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Related to resile: inequitable
intr.v. re·siled, re·sil·ing, re·siles
1. To spring back, especially to resume a former position or structure after being stretched or compressed.
2. To draw back; recoil.
[Obsolete French resilir, from Latin resilīre, to leap back : re-, re- + salīre, to leap; see sel- in the Appendix of Indo-European roots.]
(intr) to spring or shrink back; recoil or resume original shape
[C16: from Old French resilir, from Latin resilīre to jump back, from re- + salīre to jump]
v.i. -siled, -sil•ing.
to spring back to the original form or position, as an elastic body; rebound.
[1520–30; < Middle French resilir < Latin resilīre to spring back; see resilient]
resile, arsle - To resile or arsle is to recoil, retreat, or draw back.
See also related terms for retreat.
Past participle: resiled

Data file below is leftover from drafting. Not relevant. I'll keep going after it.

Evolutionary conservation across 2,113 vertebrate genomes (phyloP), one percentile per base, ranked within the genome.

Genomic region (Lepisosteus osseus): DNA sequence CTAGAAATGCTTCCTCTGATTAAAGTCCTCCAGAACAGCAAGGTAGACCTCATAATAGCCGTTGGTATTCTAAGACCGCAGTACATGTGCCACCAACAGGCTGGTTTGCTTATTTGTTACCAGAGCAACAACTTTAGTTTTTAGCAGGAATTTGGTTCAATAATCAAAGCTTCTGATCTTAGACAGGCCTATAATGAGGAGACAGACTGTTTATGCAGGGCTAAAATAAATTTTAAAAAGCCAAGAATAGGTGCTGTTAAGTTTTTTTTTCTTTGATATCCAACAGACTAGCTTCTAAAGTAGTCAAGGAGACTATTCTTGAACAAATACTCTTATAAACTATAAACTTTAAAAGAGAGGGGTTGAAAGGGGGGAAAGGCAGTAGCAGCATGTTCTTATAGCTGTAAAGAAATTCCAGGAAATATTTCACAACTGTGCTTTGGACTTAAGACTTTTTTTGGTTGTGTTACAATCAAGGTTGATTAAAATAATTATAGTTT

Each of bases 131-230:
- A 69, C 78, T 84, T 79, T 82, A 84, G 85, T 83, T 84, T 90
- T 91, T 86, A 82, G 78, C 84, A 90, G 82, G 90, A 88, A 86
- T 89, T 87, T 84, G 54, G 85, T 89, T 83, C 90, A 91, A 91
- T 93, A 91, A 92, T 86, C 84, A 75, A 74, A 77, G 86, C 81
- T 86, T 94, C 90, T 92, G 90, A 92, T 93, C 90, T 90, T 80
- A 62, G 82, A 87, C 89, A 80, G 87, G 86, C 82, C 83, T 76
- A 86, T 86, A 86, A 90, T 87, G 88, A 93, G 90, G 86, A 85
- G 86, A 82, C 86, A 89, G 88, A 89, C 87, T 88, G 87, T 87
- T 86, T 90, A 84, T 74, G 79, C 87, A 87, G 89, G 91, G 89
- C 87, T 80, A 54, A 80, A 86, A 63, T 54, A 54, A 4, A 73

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|Verb||1.||resile - pull out from an agreement, contract, statement, etc.; "The landlord cannot resile from the lease"|
|2.||resile - spring back; spring away from an impact; "The rubber ball bounced"; "These particles do not resile but they unite after they collide"|
kick back, recoil, kick - spring back, as from a forceful thrust; "The gun kicked back into my shoulder"
carom - rebound after hitting; "The car caromed off several lampposts"
|3.||resile - formally reject or disavow a formerly held belief, usually under pressure; "He retracted his earlier statements about his religion"; "She abjured her beliefs"|
|4.||resile - return to the original position or state after being stretched or compressed; "The rubber tubes resile"|